The next part is the bridge. It was actually written before the previous two verses. It was attempt to just sit and try to remember EXACTLY how it felt to be in the group. I was trying to capture my emotions.

And the sickest ones were scaring me
the youngest made me sad
and the ones who looked pathetic
just made me feel pathetic

There was one who seemed to know a lot
and one who had no clue
There was one who spoke of vitamins
who said we needed vitamins
and as they said what they were going through
I cried 'cause I was going through it too.

I actually don't remember if I cried while sitting there in that group. I think I was mostly stunned and overwhelmed by all the new information I was getting on peoples' lives.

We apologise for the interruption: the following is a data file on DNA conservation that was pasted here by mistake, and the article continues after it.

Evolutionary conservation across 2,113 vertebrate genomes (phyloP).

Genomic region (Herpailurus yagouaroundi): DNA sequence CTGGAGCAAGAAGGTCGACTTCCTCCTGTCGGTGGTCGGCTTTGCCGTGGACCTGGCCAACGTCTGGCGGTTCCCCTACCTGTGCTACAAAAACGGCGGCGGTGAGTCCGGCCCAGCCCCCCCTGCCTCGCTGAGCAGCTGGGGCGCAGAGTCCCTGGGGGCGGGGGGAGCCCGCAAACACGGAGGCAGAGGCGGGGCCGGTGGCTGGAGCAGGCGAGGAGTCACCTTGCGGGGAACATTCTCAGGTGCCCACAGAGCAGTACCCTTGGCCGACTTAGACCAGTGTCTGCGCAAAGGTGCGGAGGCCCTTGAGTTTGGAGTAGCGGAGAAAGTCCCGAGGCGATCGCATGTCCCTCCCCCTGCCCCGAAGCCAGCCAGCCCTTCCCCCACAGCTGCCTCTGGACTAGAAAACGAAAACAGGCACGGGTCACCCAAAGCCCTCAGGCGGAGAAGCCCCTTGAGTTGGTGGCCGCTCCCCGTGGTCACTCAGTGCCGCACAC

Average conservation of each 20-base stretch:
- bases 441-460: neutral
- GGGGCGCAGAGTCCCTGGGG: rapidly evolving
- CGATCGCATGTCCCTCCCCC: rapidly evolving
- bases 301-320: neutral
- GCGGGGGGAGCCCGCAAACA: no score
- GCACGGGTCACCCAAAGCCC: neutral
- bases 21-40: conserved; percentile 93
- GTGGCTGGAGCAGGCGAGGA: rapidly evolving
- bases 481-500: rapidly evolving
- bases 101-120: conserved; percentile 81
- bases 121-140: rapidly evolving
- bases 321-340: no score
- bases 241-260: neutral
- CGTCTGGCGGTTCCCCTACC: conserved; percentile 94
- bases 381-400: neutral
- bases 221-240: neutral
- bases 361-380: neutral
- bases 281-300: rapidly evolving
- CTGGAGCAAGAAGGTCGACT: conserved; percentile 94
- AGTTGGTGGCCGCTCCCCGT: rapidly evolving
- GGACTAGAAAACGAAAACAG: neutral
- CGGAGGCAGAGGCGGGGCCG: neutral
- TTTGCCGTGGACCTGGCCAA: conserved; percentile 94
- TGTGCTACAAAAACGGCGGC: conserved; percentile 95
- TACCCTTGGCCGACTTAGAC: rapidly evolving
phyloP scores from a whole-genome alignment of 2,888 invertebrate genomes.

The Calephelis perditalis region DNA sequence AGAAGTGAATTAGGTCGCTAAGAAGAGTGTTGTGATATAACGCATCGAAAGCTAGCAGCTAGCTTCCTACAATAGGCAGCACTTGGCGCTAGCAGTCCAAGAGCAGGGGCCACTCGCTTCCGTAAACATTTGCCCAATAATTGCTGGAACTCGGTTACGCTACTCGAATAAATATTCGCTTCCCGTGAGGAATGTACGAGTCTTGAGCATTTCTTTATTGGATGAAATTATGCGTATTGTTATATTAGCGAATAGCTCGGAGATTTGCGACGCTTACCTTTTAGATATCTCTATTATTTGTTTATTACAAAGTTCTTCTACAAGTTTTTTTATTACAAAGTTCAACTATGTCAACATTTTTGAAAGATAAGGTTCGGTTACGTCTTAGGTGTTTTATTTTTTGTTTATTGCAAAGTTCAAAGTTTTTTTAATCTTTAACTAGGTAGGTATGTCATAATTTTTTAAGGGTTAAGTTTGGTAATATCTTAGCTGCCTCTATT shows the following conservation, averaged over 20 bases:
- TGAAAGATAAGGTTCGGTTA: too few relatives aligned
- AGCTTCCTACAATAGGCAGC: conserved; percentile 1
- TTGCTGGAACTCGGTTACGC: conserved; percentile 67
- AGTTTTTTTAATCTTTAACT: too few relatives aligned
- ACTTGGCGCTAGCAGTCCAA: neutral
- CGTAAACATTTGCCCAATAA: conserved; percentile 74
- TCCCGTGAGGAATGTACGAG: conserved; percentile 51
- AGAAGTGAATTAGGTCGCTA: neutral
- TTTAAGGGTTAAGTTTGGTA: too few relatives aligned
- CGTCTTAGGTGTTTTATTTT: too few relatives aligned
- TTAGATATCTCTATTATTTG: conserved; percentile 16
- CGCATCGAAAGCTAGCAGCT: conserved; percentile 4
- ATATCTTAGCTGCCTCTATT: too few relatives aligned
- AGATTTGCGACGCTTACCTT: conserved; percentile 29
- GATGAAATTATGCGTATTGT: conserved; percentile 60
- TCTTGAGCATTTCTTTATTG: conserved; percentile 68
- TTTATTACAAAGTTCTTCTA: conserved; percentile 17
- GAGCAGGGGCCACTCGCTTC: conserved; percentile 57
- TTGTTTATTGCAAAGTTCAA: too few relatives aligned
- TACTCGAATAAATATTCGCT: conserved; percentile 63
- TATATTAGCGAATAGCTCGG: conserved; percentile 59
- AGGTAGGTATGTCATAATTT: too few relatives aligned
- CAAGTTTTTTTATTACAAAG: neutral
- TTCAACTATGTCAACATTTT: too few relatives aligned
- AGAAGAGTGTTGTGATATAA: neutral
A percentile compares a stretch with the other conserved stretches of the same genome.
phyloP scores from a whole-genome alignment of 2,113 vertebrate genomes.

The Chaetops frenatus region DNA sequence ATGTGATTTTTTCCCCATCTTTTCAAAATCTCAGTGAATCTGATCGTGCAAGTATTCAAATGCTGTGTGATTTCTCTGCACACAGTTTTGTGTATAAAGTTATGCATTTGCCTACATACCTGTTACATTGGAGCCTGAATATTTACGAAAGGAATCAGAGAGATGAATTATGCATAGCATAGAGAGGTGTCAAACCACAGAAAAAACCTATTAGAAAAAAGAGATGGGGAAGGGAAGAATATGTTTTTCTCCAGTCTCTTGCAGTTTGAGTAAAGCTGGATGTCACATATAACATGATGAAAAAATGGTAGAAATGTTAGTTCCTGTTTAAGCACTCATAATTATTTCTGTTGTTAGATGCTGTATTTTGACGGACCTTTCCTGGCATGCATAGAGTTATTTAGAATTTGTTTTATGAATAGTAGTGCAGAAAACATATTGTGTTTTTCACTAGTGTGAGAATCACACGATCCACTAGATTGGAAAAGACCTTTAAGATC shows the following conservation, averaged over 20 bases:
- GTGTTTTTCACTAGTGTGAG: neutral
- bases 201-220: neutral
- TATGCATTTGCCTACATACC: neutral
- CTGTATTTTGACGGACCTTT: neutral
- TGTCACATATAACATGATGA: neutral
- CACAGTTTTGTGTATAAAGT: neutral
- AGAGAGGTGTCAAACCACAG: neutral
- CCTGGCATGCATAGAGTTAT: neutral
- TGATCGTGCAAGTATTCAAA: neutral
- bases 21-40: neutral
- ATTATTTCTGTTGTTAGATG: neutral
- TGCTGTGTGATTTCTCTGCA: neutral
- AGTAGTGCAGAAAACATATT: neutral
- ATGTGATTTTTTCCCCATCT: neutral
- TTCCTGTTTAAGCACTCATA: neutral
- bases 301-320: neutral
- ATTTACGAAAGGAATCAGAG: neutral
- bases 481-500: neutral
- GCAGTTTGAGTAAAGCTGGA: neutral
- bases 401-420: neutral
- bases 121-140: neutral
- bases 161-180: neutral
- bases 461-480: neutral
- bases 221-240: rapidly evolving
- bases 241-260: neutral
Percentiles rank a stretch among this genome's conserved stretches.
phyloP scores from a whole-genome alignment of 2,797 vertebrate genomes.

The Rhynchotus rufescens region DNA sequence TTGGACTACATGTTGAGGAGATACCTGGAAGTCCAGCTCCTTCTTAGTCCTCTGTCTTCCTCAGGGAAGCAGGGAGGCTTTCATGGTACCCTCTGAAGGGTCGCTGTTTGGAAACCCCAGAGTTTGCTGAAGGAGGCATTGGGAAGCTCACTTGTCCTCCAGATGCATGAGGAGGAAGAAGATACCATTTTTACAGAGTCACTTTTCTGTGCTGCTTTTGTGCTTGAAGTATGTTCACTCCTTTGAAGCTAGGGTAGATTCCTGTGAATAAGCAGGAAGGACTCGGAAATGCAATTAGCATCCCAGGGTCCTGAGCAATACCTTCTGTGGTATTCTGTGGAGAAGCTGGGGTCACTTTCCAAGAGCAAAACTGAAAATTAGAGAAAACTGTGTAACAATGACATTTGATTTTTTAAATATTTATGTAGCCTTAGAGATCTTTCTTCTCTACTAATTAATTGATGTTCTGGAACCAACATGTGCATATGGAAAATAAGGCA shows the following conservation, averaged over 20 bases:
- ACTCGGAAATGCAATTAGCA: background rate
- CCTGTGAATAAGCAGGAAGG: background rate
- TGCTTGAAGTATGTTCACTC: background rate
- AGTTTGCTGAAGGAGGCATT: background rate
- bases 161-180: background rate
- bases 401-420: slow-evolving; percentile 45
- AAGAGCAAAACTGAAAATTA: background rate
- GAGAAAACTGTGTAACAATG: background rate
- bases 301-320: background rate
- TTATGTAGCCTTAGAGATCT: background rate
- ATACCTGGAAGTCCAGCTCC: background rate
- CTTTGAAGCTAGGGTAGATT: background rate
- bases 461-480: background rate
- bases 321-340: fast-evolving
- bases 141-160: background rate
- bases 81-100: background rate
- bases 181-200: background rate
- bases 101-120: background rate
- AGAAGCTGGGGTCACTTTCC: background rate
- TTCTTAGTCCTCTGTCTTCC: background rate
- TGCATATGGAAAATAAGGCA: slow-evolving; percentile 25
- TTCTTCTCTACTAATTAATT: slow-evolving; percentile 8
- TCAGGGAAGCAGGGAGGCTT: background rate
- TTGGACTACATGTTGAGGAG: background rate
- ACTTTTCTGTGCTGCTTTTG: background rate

I also laughed to myself when people, early on in the process, kept trying to talk me out of repeating words. "You already said 'pathetic,'" or "'vitamins" doesn't rhyme with vitamins.'"

I tried to tell them that part of living with AIDS is how much repetition there is. I sang about this in "Somebody's Friend," but it goes back to how many cures and treatments are constantly being thrown at you. AND how many lectures you get about vitamins and minerals and phony cures.

I'm including the next verse even though it's been cut from the show. As far as I'm concerned it's still a part of the song, but we cut it because it made the song too long and because we deal with the gay/Christian thing in the dialogue and plot of the play. To include this verse felt like "piling on." Part of the agony of art, as they say, is cutting your best stuff for the good of the whole.

Jamie was a rocker and he wanted us to know
that he was straight and that he
never fucked with guys